The debate in the Committee focussed on Parliament’s contribution to protecting citizens’ rights in the context of Brexit (with the majority of speakers during the first round commending the EU’s negotiating team), as well as the steps that should be taken by the UK and EU27 governments to continue protecting these rights during the transition period and beyond. The discussion also addressed the overall impact of Brexit and the future relationship between the EU and the UK, which is going to be the objective of the future negotiations.

Brexit three months extension

The European Union leaders have agreed to extend the UK departure date until 31 January 2020, indirectly acknowledging that the British government will not meet the foreseen deadline on October 31.

https://twitter.com/eucopresident/status/1188748108764721152?s=21

The president of the EU Council Donald Tusk assessed the delay as “flextension“, underlining that there is no need to keep membership in the block until the date, but Britons could leave anytime before the date as soon as the Withdrawal Agreement was approved by Westminster. 

https://twitter.com/nickeardleybbc/status/1188868020569038848?s=21

The new Brexit delay has been announced amid MPs intend to vote on proposals by Prime Minister Boris Johnson for an early general election on December 12. 

The Scottish National Party (SNP)  and Liberal Democrat’s (Lib/Dem) have also proposed an election a few days earlier – on December 9. 

The UK was due to leave the EU on October 31, but PM Johnson was required to request an extension after Westminster failed to agree a Withdrawal Agreement. 

https://twitter.com/nickeardleybbc/status/1188868020569038848?s=21

Boris Johnson had repeatedly stated the UK would leave on 31 October meeting the deadline regardless the Withdrawal Agreement, but the law – known as the Benn Act – imposes to accept the EU’s extension proposal in absence of the Brexit deal.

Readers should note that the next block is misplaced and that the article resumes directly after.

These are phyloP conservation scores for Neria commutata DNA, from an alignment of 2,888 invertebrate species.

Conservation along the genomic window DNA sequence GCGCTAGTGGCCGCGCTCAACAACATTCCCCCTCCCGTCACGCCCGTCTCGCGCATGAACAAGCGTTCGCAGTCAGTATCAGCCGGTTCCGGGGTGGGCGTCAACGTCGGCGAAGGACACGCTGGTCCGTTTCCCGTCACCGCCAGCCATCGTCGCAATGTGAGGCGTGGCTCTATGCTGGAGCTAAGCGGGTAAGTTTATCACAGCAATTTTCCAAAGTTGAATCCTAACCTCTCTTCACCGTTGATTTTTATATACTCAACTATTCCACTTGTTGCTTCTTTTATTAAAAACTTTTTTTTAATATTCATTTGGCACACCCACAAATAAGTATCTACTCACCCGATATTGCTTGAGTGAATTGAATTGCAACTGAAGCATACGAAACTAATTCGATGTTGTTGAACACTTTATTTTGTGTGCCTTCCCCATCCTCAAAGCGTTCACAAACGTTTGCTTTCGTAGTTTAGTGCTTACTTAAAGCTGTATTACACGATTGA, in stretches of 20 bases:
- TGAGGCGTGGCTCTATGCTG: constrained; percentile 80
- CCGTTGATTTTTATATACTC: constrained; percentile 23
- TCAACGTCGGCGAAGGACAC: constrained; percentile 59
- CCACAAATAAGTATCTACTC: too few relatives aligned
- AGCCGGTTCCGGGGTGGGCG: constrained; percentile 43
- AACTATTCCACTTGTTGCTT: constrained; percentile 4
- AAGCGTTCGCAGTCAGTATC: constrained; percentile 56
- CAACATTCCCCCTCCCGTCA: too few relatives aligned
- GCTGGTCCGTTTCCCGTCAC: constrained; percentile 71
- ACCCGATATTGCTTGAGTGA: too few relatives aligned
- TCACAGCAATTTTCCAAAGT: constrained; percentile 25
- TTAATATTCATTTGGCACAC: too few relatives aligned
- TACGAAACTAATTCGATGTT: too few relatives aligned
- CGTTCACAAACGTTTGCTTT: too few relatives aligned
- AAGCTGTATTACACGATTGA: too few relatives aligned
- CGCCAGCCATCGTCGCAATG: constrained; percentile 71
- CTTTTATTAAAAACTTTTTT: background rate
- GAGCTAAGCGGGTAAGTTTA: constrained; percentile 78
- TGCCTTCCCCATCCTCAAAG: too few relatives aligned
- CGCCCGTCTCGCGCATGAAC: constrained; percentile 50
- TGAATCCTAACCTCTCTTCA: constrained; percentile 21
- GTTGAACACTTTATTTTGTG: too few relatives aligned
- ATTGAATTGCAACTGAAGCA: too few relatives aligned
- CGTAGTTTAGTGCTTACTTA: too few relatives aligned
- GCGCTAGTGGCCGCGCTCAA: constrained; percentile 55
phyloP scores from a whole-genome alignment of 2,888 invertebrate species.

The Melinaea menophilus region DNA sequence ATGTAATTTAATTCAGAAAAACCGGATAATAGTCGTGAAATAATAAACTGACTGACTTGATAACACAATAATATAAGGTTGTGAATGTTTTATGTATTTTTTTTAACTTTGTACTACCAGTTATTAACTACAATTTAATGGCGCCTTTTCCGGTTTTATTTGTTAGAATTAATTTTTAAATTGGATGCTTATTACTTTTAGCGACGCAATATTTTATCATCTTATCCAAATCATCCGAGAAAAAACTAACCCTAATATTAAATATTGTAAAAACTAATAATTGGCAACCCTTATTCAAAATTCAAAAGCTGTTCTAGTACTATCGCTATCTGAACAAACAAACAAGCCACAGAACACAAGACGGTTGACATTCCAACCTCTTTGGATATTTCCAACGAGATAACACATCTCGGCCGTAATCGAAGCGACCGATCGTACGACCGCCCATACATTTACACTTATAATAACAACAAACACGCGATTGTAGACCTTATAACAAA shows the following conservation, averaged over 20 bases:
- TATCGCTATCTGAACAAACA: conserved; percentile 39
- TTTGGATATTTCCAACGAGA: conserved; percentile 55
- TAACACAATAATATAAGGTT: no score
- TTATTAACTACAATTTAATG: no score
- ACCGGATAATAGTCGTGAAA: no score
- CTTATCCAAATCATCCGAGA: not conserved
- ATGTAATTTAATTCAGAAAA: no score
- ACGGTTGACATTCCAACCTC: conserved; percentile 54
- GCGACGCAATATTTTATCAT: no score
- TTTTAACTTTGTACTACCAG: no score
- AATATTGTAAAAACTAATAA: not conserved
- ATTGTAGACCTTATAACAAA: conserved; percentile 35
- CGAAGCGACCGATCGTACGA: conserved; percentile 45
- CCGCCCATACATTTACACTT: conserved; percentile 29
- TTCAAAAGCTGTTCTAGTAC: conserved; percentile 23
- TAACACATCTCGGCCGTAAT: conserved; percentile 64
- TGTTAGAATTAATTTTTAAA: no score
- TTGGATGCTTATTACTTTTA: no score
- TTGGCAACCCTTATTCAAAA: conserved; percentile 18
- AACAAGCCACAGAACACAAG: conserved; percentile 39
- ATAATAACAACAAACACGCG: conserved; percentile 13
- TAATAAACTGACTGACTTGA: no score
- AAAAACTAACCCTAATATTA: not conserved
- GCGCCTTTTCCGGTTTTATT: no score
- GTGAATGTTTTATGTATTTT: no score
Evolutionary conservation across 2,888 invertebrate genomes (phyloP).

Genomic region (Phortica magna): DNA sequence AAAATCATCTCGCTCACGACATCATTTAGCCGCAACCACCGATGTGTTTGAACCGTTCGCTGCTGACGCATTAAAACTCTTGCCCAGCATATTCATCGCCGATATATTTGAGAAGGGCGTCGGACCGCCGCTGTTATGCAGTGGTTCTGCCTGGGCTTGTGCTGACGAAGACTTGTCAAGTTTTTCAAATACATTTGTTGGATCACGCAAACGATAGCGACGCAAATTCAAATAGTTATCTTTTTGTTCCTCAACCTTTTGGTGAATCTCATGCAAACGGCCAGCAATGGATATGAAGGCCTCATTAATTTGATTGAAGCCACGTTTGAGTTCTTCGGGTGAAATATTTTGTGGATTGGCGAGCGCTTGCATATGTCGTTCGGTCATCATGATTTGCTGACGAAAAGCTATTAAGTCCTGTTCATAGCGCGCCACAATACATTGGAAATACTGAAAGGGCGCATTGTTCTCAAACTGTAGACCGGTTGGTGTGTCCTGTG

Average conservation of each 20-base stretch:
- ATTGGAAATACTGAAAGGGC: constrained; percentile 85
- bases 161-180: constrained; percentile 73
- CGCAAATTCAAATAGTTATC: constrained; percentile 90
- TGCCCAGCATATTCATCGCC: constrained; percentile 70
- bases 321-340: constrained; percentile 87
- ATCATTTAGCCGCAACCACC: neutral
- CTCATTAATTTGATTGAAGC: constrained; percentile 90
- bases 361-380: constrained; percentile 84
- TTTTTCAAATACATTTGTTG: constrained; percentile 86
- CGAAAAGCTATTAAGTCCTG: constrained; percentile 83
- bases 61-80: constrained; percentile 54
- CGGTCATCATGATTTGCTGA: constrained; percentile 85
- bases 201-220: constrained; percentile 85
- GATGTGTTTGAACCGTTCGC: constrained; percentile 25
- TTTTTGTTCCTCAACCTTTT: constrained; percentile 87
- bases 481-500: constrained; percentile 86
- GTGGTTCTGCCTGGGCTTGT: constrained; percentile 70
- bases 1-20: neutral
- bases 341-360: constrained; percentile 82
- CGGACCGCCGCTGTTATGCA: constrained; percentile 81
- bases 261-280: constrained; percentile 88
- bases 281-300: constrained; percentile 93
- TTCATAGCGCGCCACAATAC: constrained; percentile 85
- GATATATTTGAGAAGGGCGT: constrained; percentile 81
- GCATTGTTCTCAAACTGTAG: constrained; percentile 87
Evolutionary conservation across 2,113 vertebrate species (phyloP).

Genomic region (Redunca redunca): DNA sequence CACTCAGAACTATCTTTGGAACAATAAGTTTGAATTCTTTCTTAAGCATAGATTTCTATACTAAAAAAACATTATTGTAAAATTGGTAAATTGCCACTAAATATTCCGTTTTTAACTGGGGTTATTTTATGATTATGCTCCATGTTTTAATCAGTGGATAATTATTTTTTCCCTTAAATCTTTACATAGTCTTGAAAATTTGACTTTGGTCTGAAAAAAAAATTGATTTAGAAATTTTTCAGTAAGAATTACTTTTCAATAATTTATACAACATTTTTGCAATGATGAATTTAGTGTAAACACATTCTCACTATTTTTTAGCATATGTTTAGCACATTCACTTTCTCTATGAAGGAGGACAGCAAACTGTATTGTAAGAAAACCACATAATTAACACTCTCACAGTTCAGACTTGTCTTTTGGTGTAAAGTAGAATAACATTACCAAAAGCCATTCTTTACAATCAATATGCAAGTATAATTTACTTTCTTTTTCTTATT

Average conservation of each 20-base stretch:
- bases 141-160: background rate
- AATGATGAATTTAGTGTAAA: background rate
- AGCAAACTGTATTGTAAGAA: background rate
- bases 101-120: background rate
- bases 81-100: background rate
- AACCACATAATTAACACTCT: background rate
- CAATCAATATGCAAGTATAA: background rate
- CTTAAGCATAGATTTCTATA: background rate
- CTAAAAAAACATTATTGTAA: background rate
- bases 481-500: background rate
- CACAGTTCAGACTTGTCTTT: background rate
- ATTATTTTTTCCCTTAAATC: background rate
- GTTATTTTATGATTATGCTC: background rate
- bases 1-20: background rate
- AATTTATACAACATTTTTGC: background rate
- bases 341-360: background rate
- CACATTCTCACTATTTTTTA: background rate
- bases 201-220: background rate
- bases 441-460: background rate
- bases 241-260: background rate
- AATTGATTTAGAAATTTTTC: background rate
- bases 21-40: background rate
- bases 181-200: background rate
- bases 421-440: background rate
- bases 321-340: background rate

https://twitter.com/bbcpolitics/status/1188868668182020096?s=21

The Downing Street source said to the BBC that the government would introduce a bill “almost identical” to the Lib Dem/SNP option on October 29 if Labour voted their proposal down later, and “we will have a pre-Christmas election anyway”.

One more Brexit extension

Germany is willing to accept the UK short-term extension for its departure from the European Union if it will be for the right political reason, Foreign Minister Heiko Maas said in an interview to N-TV channel.

“We need to know: What will be the reason for this?” Maas said. “If it will be about pushing back the date by two or three weeks to allow lawmakers in London to implement the ratification of the exit bill in a reasonable way, I think this will rather not be a problem” the Minister added.

British Prime Minister Boris Johnson  said it was up to the EU to decide whether it wanted to delay Brexit and for how long, after a defeat in Westminster made ratification of his Withdrawal Agreement (WA) by the October 31 deadline almost impossible.

British MEP and leader of Brexit party Nigel Farage (pictured) said six month extension would be right time top organise general elections and move on with Brexit.

Judges rule Westminster prorogation “unlawful”

The United Kingdom’s Supreme Court ruled on September 24 that Prime Minister Boris Johnson’s decision to shut down parliament in the run-up to Brexit was unlawful, pushing the process of Britain’s exit from the European Union deeper into turmoil.

The unanimous decision by the court’s 11 judges undermines Johnson and gives legislators more scope to oppose his promise to leave the  EU on October 31. Opposition leaders demanded that he should resign immediately.

The decision to advise Her Majesty to prorogue parliament was unlawful because it had the effect of frustrating or preventing the ability of parliament to carry out its constitutional functions without reasonable justification,” Supreme Court President Brenda Hale said, reading out the milestone document.

 

Europarl Sassoli invited to London

European Parliament President David Sassoli today received a phone call from UK Prime Minister Boris Johnson. It was the first conversation between the two leaders.

Prime Minister Johnson invited president Sassoli to meet in person in London and stressed the importance of the European Parliament in the Brexit process. He expressed his wish to find a positive agreement on the United Kingdom departure from the European Union. President Sassoli responded that this was also the wish of the bloc of EU27.

The call followed the approval of a new Brexit resolution which reaffirmed the European Parliament’s support for an orderly and managed Brexit. President Sassoli stressed in the call that Parliament’s priorities remain guaranteeing citizens’ rights and protecting the peace process in Northern Ireland. He also reiterated that any agreement will need to be approved by both the UK and European Parliament, so robust debate and parliamentary scrutiny is essential. The European institutions are ready to discuss any written proposal from the UK government to unblock the current impasse.